It should be noted that elements of the Action Plan focus on preventing disputes through better and earlier communication, establishing a standard mechanism for dealing with disputes and resolving outstanding disputes about past claims.

Department of Finance's response: The Department of Finance will be assisting the CCRA in order to achieve this result. As indicated in the 2000 budget, the government is committed to rigorously applying the three well-established criteria to address the backlog of SR&ED claims related to information technology. These criteria are scientific or technological uncertainty, advancement and content.

Management of Compliance Risk

6.70 In 1997, eight percent of claims represented 85 percent of all SR&ED expenses claimed that year (see paragraph 6.20). The rest of the claims were for small amounts. This and the fact that the Agency strives to process all refundable tax credit claims within 120 days after receiving a completed claim present challenges to managing compliance risk (the risk that claims may not comply with the eligibility criteria of the program).

6.71 There are no standard criteria for assessing risk. We found that the head office had not developed standard criteria to assess risk and to identify high-risk claims for review and audit. As a result, tax services offices developed their own criteria. Some offices relied mainly on financial criteria; others used a mix of financial and science criteria.

6.72 Our review of program data showed how the Agency had managed risk in recent claims. By May 1999, the Agency had received 29,000 claims for taxation years from 1996 to 1999, which involved $5 billion in tax credits. It accepted 10,000 claims ($460 million in credits) based on a screening without further verification and it audited 13,000 claims ($1.3 billion in credits). The Agency had yet to process the remaining 6,000 claims ($3.2 billion in credits) in its inventory.

6.73 According to program data, 29 percent of completed audits, or 100,000 audit hours, did not lead to claims adjustments. This suggests that the risk assessment criteria may not be successful in identifying risky files for review and audit.

6.74 Several tax services offices indicated to us that during peak periods, they accepted more refundable claims as filed if they could not process them within 120 days after receiving them.

6.75 Most claims from large corporations are audited several years after they are filed. Agency auditors of large files audit SR&ED claims by large corporations. Science advisors review these claims when auditors start their work.

6.76 We looked at the claims of 25 of the 100 largest claimants and learned that most science reviews and audits were not current. They covered only taxation years between 1988 and 1993.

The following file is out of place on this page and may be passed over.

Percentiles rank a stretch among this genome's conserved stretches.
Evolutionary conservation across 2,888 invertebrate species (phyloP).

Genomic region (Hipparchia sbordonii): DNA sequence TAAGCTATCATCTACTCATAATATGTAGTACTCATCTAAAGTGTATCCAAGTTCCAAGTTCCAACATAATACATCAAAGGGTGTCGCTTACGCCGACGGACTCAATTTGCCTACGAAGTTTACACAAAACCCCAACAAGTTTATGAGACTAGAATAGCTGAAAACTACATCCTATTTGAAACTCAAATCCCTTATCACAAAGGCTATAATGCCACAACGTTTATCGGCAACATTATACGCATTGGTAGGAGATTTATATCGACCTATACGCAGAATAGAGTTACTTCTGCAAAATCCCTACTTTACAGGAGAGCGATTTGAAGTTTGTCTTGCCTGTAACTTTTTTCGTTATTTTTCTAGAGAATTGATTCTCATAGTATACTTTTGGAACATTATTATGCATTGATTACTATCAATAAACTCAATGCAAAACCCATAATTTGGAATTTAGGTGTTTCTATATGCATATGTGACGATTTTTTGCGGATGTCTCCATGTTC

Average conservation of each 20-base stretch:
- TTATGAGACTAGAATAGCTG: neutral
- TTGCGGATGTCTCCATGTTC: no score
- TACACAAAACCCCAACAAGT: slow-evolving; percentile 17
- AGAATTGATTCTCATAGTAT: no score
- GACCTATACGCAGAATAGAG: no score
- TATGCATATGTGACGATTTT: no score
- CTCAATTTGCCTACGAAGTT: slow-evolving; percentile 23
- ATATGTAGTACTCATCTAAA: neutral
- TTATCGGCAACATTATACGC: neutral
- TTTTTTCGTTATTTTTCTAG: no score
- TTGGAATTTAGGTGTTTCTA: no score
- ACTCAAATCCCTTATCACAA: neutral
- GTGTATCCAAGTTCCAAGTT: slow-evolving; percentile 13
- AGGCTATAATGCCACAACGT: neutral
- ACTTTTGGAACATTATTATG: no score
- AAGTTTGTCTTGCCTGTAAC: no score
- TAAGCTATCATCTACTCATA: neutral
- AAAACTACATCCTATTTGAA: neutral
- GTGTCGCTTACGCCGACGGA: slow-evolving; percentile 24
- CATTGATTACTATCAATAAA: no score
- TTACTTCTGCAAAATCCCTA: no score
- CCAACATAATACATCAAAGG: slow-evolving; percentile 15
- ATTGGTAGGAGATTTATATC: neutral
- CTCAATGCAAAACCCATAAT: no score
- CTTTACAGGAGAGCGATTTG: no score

6.77 Our audit found that science advisors had reviewed the claims differently. We found that some had reviewed a large corporation's claim year after year, even when past reviews had identified no problems with eligibility. Others reviewed an unrepresentative sample of projects from the claim; unreviewed projects were accepted as filed. In some tax services offices, advisors and auditors were proposing to adopt project-sampling methods that would allow them to apply the results of their review and audit of one claim to other claims over several years.

6.78 The Canada Customs and Revenue Agency should adopt standard criteria to assess the compliance risk of claims. The Agency should also ensure that it processes large claims in a timely and consistent manner.

Agency's response: The CCRA, in all its programs, is committed to continuously improving its management of risk. With regard to the SR&ED program, the Auditor General recognized in his 1994 Report that all claims are subject to a desk review by a science advisor and an auditor when they are filed. This review is designed to determine whether the activities being claimed meet basic eligibility requirements and whether the costs are reasonable. Since then, we have included standard risk criteria in the annual workplans and have taken other measures, such as the provision of detailed compliance rates by strata to the field, inclusion of risk assessment practices in training materials and other guidelines, and sharing and discussion of best practices.

The general framework for assessing risk is included in the recently released Stakeholders Report for the program, Action Plan - Consultation to Implementation. The cornerstone of risk assessment in the SR&ED program is "Knowing Your Client". With the implementation of the client-centered approaches called for in the Action Plan, our ability to assess risk will be further enhanced.

The CCRA is committed to processing large claims in a timely, consistent manner. The objective is to process all large claims within 365 days of receiving a complete claim. We recognize that the timely delivery of these claims represents a significant challenge. There are several measures in the Action Plan, including "process audit" and "Account Executive Service", that address this issue.